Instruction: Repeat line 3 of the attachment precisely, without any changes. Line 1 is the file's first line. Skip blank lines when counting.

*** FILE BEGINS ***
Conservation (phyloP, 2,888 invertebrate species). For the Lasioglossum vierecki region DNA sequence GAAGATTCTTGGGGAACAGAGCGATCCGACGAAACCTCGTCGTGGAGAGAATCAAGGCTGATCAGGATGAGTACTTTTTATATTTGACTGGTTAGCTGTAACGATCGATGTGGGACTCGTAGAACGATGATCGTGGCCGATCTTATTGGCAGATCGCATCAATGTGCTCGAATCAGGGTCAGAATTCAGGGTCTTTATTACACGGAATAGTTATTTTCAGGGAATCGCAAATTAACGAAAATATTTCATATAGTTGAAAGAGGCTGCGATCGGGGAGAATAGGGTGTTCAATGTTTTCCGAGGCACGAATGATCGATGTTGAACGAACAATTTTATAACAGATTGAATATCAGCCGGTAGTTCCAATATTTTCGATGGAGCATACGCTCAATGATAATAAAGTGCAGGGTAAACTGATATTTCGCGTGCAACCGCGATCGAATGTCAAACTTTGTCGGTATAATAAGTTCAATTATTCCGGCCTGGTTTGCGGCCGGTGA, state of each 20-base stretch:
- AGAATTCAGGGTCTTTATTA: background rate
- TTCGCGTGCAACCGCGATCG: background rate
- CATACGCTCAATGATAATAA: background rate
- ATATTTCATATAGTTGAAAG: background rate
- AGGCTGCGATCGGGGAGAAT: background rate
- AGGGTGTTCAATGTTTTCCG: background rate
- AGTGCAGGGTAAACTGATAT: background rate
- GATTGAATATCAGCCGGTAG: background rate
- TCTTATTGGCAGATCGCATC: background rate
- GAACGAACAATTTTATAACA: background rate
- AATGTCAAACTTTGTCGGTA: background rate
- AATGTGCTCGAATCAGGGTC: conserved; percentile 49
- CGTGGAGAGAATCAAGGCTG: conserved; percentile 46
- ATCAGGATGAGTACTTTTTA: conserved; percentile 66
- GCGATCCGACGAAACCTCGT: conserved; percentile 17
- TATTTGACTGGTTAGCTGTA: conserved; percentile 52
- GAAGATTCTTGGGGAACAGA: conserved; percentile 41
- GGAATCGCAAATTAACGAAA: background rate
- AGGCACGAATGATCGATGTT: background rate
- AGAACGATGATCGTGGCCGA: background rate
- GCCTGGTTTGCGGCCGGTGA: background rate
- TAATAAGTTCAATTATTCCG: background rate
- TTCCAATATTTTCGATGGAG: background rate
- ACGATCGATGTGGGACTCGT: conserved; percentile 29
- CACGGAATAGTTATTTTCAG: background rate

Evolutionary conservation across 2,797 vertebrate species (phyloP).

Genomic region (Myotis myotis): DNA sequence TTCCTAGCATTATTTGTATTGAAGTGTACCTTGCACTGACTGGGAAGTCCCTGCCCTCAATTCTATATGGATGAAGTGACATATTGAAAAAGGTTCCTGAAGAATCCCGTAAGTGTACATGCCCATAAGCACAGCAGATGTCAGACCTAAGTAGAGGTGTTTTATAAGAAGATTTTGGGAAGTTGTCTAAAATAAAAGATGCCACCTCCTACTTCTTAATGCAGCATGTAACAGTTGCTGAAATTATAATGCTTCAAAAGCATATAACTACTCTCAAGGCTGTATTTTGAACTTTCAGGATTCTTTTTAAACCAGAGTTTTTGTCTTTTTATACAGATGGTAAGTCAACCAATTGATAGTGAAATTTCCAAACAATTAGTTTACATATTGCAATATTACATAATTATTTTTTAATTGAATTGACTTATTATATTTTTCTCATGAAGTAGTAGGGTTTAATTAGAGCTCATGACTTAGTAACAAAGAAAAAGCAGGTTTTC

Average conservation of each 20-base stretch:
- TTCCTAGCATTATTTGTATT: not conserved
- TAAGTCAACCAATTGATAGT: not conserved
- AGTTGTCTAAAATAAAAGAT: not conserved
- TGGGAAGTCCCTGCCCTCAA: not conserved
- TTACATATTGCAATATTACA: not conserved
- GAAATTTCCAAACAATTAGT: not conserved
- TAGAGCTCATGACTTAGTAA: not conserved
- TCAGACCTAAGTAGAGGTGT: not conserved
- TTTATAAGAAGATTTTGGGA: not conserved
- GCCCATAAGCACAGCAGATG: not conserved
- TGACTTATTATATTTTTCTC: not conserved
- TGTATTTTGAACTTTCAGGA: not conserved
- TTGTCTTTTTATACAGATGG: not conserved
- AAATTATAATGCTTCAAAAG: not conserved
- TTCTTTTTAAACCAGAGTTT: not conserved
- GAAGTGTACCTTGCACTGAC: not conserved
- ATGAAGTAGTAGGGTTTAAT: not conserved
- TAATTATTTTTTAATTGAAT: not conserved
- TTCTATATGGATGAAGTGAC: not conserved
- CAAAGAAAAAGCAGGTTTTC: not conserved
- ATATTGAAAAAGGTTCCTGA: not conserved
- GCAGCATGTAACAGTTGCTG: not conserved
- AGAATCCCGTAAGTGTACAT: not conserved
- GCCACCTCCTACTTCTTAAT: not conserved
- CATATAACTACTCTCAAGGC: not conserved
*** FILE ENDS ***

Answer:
- TTCGCGTGCAACCGCGATCG: background rate